Judge Gordon Sullivan checks every day to make sure he still lives alone.
Our review of The Resident, published February 11th, 2011, is also available.
She thought she was living alone…
Can we please put a moratorium on two-word titles that start with "the"? Sometimes this kind of title, like The Ring, works pretty well. It can be mysterious, evocative, and have a clever connection to the material in the film. However, that kind of thing only works for so long—there are only so many words in the English language, and even fewer that work as a noun following "the." Eventually, novel combinations are no longer available unless we end up with The Tired or The Uninteresting. Based on The Resident, we're almost there. The film is a tepid thriller that fully earns its boring, generic title. Despite some committed performances by fine actors, The Resident (Blu-ray) can't overcome the fact that the audience has seen this film before, and generating scares when the audience knows what's coming is nigh-impossible.
The Resident refers to Dr. Juliet Devereau (Hilary Swank, Million Dollar Baby), a young ER physician in NYC who just broke up with her man. She needs a cheap, quiet place to hang her hat, and along comes the perfect apartment. It's even owned by a cute guy (Jeffrey Dean Morgan, Watchmen) and his grandfather (Christopher Lee, The Wicker Man). Of course a cheap apartment in the big city always has a price attached to it, and it doesn't take long before Dr. Juliet is convinced she's not alone in her apartment.
I half-envy those lucky few who are going to catch The Resident on cable with no knowledge of what it's about. Once you've seen the scary cover art and even glanced at the plot summary, it's pretty obvious who the villain is. Without that knowledge, the first third of The Resident would actually be pretty interesting. We're introduced to the cheery Dr. Juliet, her hunky super Max, and the sometimes-creepy apartment she's renting. When a little bit of romance blossoms between Juliet and Max, the film throws up a surprise—apparently Max ran into Juliet months ago and fell into a creepy kind of love with her. He saw an ad that said she was looking for an apartment and set it up so that she would find him (making everything look less creepy from her point of view). It's a nice three- or four-minute sequence that shows how everything we thought we knew about these two was wrong. It's also the highlight of the film. Having seen the cover for the Blu-ray, I knew Max was going to turn out to be the bad guy, but this sequence was interesting enough to make me forget that I knew he was going to be a creep. I can imagine those who see the movie with no prior knowledge might be even more surprised and find this a really shocking and engaging scene.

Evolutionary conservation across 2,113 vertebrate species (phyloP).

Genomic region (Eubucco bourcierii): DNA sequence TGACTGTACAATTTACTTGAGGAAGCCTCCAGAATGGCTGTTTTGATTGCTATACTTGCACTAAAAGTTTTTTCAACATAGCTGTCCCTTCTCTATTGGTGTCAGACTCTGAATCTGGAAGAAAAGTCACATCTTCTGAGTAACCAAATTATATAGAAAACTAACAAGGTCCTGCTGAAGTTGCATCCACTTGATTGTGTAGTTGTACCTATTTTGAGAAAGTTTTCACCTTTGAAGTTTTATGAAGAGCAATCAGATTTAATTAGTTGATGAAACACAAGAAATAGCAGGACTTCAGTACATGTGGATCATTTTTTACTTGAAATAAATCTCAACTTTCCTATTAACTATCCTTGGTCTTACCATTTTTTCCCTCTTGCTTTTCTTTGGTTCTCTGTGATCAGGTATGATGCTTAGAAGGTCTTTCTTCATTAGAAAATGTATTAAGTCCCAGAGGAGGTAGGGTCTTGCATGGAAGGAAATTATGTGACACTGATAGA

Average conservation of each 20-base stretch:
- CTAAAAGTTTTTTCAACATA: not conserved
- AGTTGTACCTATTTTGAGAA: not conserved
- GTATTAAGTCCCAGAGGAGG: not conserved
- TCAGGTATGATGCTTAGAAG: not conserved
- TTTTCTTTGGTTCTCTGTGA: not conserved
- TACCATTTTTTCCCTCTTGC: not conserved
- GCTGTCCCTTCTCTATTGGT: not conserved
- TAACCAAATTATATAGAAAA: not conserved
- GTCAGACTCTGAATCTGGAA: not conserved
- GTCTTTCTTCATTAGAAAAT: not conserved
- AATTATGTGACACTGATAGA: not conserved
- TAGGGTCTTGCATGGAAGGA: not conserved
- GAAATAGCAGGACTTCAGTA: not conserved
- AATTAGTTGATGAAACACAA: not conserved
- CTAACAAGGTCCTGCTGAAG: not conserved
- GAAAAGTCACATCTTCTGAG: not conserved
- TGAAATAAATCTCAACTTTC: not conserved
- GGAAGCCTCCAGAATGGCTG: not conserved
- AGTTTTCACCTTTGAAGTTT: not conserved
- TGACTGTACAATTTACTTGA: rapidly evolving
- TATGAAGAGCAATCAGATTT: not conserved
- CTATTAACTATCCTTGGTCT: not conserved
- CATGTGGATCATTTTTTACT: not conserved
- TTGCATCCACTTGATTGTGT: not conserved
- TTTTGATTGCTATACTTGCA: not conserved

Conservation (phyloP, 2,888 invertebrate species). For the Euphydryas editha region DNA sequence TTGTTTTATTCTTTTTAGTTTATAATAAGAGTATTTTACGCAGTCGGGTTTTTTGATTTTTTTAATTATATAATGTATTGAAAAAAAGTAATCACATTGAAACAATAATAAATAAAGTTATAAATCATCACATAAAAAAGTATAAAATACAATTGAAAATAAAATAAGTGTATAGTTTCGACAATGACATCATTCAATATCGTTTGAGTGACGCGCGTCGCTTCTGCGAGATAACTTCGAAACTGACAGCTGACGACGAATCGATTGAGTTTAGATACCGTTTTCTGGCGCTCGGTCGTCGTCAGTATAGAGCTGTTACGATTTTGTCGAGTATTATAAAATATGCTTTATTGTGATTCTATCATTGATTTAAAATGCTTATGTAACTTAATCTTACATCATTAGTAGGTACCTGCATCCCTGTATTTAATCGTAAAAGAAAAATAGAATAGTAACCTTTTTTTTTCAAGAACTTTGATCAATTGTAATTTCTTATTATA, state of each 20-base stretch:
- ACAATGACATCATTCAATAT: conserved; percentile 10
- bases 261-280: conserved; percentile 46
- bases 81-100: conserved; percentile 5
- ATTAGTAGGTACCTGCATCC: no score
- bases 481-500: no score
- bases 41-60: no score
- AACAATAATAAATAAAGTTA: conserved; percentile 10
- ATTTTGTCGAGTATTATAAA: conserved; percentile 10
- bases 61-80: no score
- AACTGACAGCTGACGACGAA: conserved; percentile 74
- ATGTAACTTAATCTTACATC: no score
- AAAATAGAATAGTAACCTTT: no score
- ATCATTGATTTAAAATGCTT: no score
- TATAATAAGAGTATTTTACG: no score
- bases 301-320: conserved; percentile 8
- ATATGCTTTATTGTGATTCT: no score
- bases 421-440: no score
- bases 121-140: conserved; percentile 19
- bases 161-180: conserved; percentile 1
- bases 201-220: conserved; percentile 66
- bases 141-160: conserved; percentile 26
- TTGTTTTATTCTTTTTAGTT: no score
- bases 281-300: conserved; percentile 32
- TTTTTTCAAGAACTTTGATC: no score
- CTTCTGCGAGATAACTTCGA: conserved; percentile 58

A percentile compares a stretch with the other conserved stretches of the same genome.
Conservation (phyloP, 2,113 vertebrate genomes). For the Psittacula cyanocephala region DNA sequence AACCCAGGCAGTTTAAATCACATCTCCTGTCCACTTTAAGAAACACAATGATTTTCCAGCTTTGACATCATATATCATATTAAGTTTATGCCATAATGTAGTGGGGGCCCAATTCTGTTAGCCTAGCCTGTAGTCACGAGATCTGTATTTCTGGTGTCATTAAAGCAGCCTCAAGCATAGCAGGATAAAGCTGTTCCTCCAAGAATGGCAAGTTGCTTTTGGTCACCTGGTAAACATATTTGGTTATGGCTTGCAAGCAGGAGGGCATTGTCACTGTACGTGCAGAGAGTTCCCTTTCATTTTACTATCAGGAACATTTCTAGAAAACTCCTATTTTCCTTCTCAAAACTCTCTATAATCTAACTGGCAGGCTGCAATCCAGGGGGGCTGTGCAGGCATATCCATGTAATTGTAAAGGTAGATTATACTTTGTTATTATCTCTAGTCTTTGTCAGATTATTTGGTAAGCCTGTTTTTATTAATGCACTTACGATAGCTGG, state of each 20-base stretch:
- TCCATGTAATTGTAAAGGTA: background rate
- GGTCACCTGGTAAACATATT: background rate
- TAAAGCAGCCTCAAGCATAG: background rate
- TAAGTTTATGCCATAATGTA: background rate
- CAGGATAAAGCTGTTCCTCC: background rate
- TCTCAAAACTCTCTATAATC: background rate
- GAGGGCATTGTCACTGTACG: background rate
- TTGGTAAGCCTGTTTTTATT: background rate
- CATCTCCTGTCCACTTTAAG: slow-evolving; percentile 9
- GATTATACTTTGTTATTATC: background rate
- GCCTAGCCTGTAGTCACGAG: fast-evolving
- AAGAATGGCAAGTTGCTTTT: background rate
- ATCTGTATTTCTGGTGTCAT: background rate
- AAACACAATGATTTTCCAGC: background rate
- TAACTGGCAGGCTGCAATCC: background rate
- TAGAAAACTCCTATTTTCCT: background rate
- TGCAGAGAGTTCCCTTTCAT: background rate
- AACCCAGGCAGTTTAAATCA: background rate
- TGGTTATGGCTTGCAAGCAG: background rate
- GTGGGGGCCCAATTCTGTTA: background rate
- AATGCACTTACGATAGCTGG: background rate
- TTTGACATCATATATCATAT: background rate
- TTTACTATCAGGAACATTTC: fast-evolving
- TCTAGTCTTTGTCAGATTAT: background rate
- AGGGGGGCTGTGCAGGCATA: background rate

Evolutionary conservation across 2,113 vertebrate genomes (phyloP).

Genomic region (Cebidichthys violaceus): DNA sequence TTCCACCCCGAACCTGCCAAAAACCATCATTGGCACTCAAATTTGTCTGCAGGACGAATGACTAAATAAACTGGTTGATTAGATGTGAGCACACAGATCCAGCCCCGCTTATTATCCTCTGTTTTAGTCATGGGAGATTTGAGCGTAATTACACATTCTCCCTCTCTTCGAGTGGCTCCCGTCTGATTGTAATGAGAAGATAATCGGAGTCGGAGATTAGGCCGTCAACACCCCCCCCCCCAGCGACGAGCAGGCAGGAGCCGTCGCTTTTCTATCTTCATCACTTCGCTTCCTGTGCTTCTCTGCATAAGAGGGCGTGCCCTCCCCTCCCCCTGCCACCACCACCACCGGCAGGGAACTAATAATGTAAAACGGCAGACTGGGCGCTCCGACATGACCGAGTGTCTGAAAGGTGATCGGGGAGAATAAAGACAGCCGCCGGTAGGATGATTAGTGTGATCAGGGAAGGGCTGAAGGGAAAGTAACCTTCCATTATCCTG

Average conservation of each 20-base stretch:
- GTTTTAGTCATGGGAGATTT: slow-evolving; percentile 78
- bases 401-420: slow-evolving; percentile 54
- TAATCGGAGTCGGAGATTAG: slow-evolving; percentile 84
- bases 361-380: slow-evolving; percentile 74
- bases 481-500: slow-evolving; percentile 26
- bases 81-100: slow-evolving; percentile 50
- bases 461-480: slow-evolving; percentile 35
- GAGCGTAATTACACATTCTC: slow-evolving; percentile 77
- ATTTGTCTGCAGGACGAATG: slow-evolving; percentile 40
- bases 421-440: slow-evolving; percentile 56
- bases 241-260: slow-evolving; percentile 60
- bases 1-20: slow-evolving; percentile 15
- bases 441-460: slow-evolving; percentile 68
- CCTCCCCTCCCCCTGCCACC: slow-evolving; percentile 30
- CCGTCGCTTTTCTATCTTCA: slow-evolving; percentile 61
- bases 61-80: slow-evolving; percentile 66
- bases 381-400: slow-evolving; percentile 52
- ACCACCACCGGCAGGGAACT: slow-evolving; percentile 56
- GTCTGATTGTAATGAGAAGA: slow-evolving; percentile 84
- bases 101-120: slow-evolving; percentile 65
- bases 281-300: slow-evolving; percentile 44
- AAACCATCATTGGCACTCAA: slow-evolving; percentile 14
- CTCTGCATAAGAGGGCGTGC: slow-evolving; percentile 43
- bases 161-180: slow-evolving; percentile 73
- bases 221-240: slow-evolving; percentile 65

Of course after we know for certain that Max is the bad guy, the rest of the film unfolds like a really generic thriller. Juliet slowly tips to the fact that she's not alone at night (she keeps missing her alarm because Max is drugging her). She tries to rekindle her relationship with her ex, which only makes Max more deranged. Eventually there's a confrontation, and I don't think it would be hard to guess who triumphs in the end. This is a fairly tired story, and once Max is revealed as the bad guy, there's nothing the film can do to generate any serious thrills or dread. Sure, I guess we care that something bad is happening to Juliet, but watching Jeffrey Dean Morgan lick Hilary Swank's fingers while she's knocked out just isn't that terrifying.
In the film's defense, everyone involved is totally committed to making the tired plot work. Hilary Swank gives her all to the performance, and lets director Antti Jokinen follow her around with an almost stalker-ish intensity throughout the performance. Jeffrey Dean Morgan turns on the charm initially as Max, but as he slowly unravels becomes more and more threatening. Even Christopher Lee gives his all for the few brief scenes he's in. Sadly, even their strong performances are not enough to raise The Resident up to anything beyond mediocre.
The Blu-ray itself is only slightly above mediocre as well. The 2.35:1 AVC-encoded transfer is generally strong, with nice detail and inky blacks. The DTS-HD soundtrack is similarly strong, with nice bass and a few atmospheric effects. However, the disc has no extras to speak of. I hardly think this is the high point of anyone's work history, but a few words from the cast and filmmakers would have been appreciated.
The final insult added to the injury of The Resident is the fact that it's released under the Hammer Studios banner. Not everything the studio made was top-quality, but it has a reputation that doesn't deserved to be sullied by the uninspired "thrills" of The Resident. Only fans who are obsessed with any of the actors should bother with this tepid little flick.
Guilty of wasting talented actors on a tired script.
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Studio: Image Entertainment
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